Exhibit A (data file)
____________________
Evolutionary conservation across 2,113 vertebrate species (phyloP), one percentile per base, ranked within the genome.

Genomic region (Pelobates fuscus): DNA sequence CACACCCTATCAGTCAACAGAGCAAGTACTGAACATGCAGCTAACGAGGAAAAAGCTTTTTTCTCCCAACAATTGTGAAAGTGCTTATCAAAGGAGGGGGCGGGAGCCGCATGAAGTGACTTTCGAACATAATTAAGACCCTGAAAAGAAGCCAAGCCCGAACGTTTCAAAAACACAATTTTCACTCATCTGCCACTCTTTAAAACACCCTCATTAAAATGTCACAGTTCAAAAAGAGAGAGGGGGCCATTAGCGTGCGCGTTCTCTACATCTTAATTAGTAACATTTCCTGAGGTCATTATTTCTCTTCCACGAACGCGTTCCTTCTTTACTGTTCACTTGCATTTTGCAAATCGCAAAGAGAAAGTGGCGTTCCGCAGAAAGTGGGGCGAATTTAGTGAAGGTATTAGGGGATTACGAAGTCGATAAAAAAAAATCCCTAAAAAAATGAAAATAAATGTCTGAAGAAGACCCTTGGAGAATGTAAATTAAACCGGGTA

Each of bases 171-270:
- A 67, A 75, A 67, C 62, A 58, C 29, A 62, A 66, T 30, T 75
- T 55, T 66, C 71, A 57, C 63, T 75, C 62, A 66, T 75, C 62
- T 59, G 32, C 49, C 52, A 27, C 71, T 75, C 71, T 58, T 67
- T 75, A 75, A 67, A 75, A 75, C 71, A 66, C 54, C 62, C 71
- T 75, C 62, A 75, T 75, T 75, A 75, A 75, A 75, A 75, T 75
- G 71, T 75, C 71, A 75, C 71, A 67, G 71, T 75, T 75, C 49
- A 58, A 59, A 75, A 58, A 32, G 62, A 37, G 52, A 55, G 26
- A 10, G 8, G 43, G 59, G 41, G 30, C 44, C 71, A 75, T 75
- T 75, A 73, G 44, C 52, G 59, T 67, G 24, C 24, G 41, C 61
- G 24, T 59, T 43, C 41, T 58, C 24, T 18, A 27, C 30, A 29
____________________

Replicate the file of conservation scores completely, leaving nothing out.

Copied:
Evolutionary conservation across 2,113 vertebrate species (phyloP), one percentile per base, ranked within the genome.

Genomic region (Pelobates fuscus): DNA sequence CACACCCTATCAGTCAACAGAGCAAGTACTGAACATGCAGCTAACGAGGAAAAAGCTTTTTTCTCCCAACAATTGTGAAAGTGCTTATCAAAGGAGGGGGCGGGAGCCGCATGAAGTGACTTTCGAACATAATTAAGACCCTGAAAAGAAGCCAAGCCCGAACGTTTCAAAAACACAATTTTCACTCATCTGCCACTCTTTAAAACACCCTCATTAAAATGTCACAGTTCAAAAAGAGAGAGGGGGCCATTAGCGTGCGCGTTCTCTACATCTTAATTAGTAACATTTCCTGAGGTCATTATTTCTCTTCCACGAACGCGTTCCTTCTTTACTGTTCACTTGCATTTTGCAAATCGCAAAGAGAAAGTGGCGTTCCGCAGAAAGTGGGGCGAATTTAGTGAAGGTATTAGGGGATTACGAAGTCGATAAAAAAAAATCCCTAAAAAAATGAAAATAAATGTCTGAAGAAGACCCTTGGAGAATGTAAATTAAACCGGGTA

Each of bases 171-270:
- A 67, A 75, A 67, C 62, A 58, C 29, A 62, A 66, T 30, T 75
- T 55, T 66, C 71, A 57, C 63, T 75, C 62, A 66, T 75, C 62
- T 59, G 32, C 49, C 52, A 27, C 71, T 75, C 71, T 58, T 67
- T 75, A 75, A 67, A 75, A 75, C 71, A 66, C 54, C 62, C 71
- T 75, C 62, A 75, T 75, T 75, A 75, A 75, A 75, A 75, T 75
- G 71, T 75, C 71, A 75, C 71, A 67, G 71, T 75, T 75, C 49
- A 58, A 59, A 75, A 58, A 32, G 62, A 37, G 52, A 55, G 26
- A 10, G 8, G 43, G 59, G 41, G 30, C 44, C 71, A 75, T 75
- T 75, A 73, G 44, C 52, G 59, T 67, G 24, C 24, G 41, C 61
- G 24, T 59, T 43, C 41, T 58, C 24, T 18, A 27, C 30, A 29